How to Improve your Credit Rating

Your credit score is what helps lenders come to a decision on what offer to put on the table for you.

If you want the best loan, mortgage, credit card or even phone contract then having a high credit score is something you’ll need.

Why does a bad credit rating go against you?

A bad credit rating can shorten the list of your borrowing options. County Court Judgments (CCJ’s), bankruptcy orders and defaulted payments all leave a black stamp against your name whilst you look for credit varying from as big as a mortgage to as little as a phone contract.

Missing payments on your energy bills, credit cards or other payments in that area can result in you getting a mark next to your name for future reference and this could come back to cause you problems.

Collecting credit footprint after credit footprint can also make matters worse you can receive credit footprints when applying from credit cards so if a company turns you down its best not to go right ahead and apply with other companies. We always advise you to do your research on the best credit card for yourself instead of just applying for the last thing you heard of on the radio or the TV. You can also use such sites as To find out the best rates on credit cards at the current time.

Usually, if holding a poor credit score the only type of credit available for borrowers is through what’s known as the sub-prime market, where lenders tend to charge the borrowers high rates of interest to lower the risk they’re putting up on themselves.

How to improve your credit score?

There are some simple steps you can take to increasing your credit rating:

• Be sure that all of your debts are registered under your correct name and current home address .

• Make sure that your file is completely mistake free, i.e. other people’s debts and payments.

• Only apply for credit you are likely to get, asking for a rate first before having them do a credit search, ask the lender to only do a ‘quotation search’.

• Do everything you can to keep up to date with your agreed repayments such as setting up your direct debits and also if you’re finding it too difficult to keep up with the payments ask if you can have smaller repayments extended over a longer period of time.

• Prove to lenders that you’re a responsible borrower, you can do this by taking out a credit card which you may have to take on a high interest rate but just use a small amount each month being sure you can clear the balance off full at the end of each month so you don’t get hit with the high interest rate. You will need to do this for at least 6 months.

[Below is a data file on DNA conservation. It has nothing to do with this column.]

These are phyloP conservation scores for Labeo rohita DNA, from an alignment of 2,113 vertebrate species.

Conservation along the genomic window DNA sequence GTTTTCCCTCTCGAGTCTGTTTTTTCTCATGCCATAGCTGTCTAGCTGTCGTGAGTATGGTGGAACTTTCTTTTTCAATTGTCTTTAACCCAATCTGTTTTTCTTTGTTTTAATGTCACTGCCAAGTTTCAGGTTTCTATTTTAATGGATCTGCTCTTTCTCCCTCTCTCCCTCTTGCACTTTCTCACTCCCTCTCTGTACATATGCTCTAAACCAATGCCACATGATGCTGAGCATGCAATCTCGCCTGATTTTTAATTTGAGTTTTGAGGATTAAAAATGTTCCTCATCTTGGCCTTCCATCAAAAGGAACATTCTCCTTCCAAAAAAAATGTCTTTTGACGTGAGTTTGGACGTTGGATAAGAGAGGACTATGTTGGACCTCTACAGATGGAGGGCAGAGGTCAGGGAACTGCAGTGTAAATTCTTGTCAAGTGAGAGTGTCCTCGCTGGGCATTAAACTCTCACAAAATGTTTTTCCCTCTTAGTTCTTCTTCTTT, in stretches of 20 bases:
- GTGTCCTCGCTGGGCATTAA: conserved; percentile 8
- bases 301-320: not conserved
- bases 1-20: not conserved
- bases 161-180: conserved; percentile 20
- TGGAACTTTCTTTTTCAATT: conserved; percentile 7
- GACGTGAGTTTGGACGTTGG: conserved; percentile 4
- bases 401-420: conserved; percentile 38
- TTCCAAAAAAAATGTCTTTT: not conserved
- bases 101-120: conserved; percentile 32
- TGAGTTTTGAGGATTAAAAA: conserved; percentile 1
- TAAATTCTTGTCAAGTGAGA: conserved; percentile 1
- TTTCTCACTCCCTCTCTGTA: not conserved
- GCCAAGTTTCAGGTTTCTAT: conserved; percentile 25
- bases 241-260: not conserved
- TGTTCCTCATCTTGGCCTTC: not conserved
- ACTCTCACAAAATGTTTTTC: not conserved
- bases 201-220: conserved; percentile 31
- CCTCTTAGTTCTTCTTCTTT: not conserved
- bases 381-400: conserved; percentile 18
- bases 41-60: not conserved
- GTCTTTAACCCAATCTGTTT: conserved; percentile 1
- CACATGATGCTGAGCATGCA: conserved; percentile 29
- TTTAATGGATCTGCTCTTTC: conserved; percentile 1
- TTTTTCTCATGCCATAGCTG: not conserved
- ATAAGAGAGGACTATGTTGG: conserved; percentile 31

• Close down any credit agreements that are no longer live.

• Register for the electoral roll from your home address.

• If you have a joint finance with somebody with a bad rate this will effect your credit rating. So if you split from this person be sure to inform and let the debt agencies know you’re no longer in joint finance with that person.

Things lenders look for on application forms:

– Long term employment history.

– Monthly Expenditure and outgoings

– Long time living in one place, own a home instead of renting one, long-term record from the same bank.

Data protection

Under the Data Protection Act if a lender refuses you credit they must state why if your credit scores were used to help the lender come to that decision. If so, you’re able to ask for a review of your application, giving you chance to look over your rating and pin point what areas you need work on building up towards a higher credit rating. This also gives you a good chance to point out if there are any mistakes that are on your record and get them corrected and looked over.

It isn’t the end of the world if your rating isn’t strong, although it may take time and patience to repair, details on bankruptcy will stay on your record for up to six years but for the minor problems it should only take up to a year to get yourself back up to a healthy rating if you have a steady year of good credit habits.

Faulty information

If you notice any of your information is wrong then you simply need to contact the credit agency to inform them. Let them know which details are incorrect and ensure that it is all the correct information.

Where can I start on getting my credit rating back to full health? 

First and most important, make sure you’re making the payments to creditors on time, if you’re unable to make a payment then be sure to contact your creditor explaining this and come to an agreement to make the payment the following month, if you have any outstanding defaults then pay them off.

You should contact a credit reference agency such as Experian and obtain your credit history from them so you can look through and make sure all is correct and up to date.

If a bankruptcy order is annulled make sure that a copy of the discharge or annulment is sent to the credit agencies.

Reference agencies also give people the chance to explain why they may have had a period of bad credit performance, consumers may attach a notice of correction on their credit report to explain why they have failed to make past payments on time.

Some lenders will search your credit report multiple times during a single application if so then you should then alert credit reference agencies.

Being on the electoral roll correctly is essential, something as little as a mix up in the house number can cause you serious problems, people can often find that simple measures such as filing out credit reports correctly or making sure you’re on the electoral roll will give you a nice jump for your rating.